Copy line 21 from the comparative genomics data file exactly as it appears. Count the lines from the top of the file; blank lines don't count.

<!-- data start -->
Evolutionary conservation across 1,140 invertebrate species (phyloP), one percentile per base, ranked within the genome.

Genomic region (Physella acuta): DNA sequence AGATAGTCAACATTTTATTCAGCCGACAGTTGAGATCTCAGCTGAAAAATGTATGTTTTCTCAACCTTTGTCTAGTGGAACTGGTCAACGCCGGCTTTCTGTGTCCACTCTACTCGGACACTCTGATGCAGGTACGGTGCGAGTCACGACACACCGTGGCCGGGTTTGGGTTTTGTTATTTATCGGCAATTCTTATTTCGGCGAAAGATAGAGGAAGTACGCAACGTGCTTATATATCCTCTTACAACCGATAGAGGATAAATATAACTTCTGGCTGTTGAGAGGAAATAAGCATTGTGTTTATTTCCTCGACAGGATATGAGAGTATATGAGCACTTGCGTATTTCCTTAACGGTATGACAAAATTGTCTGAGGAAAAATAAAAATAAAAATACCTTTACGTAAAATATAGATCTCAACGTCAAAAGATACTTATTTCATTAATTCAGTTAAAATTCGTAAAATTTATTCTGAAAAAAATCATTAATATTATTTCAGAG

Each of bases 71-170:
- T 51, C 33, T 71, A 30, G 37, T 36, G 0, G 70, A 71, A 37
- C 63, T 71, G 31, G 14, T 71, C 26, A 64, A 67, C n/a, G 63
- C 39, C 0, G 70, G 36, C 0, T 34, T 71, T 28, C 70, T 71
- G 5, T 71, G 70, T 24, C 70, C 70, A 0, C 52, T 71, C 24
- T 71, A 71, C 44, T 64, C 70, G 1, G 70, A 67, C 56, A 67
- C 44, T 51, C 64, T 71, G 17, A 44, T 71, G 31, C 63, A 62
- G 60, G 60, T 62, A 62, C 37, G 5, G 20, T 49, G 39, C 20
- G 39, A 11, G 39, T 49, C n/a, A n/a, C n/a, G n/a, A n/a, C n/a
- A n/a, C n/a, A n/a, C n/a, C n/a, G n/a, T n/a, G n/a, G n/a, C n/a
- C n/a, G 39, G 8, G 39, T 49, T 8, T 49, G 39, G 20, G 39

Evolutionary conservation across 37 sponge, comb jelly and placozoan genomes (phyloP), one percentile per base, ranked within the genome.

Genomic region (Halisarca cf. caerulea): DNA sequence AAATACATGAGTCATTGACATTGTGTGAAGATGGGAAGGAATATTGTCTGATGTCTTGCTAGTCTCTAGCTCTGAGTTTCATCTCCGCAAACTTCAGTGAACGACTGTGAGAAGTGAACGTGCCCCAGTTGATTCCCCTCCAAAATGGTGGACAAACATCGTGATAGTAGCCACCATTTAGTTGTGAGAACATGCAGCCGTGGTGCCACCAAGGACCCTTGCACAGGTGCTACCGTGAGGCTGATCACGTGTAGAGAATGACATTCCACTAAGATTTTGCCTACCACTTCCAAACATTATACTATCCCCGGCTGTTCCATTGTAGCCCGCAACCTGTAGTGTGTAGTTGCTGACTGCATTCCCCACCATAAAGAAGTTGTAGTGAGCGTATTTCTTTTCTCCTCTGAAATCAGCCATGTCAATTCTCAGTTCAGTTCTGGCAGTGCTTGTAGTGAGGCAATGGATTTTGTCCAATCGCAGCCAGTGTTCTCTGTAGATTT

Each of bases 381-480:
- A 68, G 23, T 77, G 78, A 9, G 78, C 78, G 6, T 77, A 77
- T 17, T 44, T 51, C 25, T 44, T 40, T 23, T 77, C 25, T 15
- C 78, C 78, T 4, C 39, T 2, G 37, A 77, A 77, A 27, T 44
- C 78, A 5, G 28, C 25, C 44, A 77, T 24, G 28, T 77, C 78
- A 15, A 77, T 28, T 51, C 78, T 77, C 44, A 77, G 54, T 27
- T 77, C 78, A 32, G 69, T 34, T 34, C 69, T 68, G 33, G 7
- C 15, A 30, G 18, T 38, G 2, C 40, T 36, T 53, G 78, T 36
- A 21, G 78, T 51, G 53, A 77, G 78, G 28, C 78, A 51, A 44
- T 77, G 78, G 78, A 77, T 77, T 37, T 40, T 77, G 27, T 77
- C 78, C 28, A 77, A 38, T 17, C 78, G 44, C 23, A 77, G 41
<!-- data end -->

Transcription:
- A 15, A 77, T 28, T 51, C 78, T 77, C 44, A 77, G 54, T 27